Monday, February 8, 2010
Here's a very interesting commentary on recent developments in the Li Zhuang case by Xujun Eberlein. She notes that although Li Zhuang has, on the surface, admitted guilt, he is maintaining his appeal and planting hints that he is not in fact admitting guilt. In other words, he has been forced to say this in an effort to get his sentence reduced. This seems plausible to me. Consider the language he is said to have used in his courtroom admission of guilt: "在庭审最后阶段，李庄称自己的行为玷污了律师的职责，缺乏作为一名法律工作者的道德基础，在大是大非上执迷不决。而他对未来的期望是：彻底诀别过去" (At the last stage of the hearing, Li Zhuang said that his acts had been a stain on the legal profession, that he lacked the moral foundation of a legal worker, and that he had vacillated in the face of great issues of right and wrong. His hope for the future was to make a thorough break with the past). It sounds as though he is reading from a script written out for him; we have heard this kind of cliched language many times before.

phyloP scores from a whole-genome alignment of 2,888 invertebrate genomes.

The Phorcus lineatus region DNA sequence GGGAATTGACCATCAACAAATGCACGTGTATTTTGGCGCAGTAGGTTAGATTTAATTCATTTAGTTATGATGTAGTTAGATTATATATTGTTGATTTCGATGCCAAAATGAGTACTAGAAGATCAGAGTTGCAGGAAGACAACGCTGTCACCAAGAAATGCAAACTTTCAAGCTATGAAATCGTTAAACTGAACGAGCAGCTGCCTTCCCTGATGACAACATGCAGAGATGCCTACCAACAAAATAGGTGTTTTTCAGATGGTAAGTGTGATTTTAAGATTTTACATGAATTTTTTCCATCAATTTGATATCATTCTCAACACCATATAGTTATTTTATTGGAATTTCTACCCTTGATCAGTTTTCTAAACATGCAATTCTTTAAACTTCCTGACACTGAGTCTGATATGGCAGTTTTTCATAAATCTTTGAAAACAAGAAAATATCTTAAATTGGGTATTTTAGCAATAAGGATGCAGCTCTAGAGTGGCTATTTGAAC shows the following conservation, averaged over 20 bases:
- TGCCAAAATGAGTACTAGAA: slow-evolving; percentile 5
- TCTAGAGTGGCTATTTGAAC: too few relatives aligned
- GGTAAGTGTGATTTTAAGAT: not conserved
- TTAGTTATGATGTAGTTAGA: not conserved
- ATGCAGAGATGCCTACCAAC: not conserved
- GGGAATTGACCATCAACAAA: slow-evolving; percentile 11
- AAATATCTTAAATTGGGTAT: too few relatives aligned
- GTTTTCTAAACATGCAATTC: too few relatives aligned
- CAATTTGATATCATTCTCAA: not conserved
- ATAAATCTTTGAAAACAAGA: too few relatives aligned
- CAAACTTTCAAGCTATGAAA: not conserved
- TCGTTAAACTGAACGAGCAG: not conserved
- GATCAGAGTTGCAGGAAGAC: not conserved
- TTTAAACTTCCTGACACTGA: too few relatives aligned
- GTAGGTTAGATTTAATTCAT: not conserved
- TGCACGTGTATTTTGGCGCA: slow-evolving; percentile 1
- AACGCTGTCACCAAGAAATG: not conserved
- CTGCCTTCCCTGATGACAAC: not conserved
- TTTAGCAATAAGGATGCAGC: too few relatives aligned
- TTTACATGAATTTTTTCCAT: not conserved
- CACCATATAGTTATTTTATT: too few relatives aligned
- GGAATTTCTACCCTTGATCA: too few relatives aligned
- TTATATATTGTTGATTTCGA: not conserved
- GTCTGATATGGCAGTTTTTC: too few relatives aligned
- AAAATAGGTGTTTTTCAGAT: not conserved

Here is more detail on the appeal hearing from the EastSouthWestNorth blog (in English).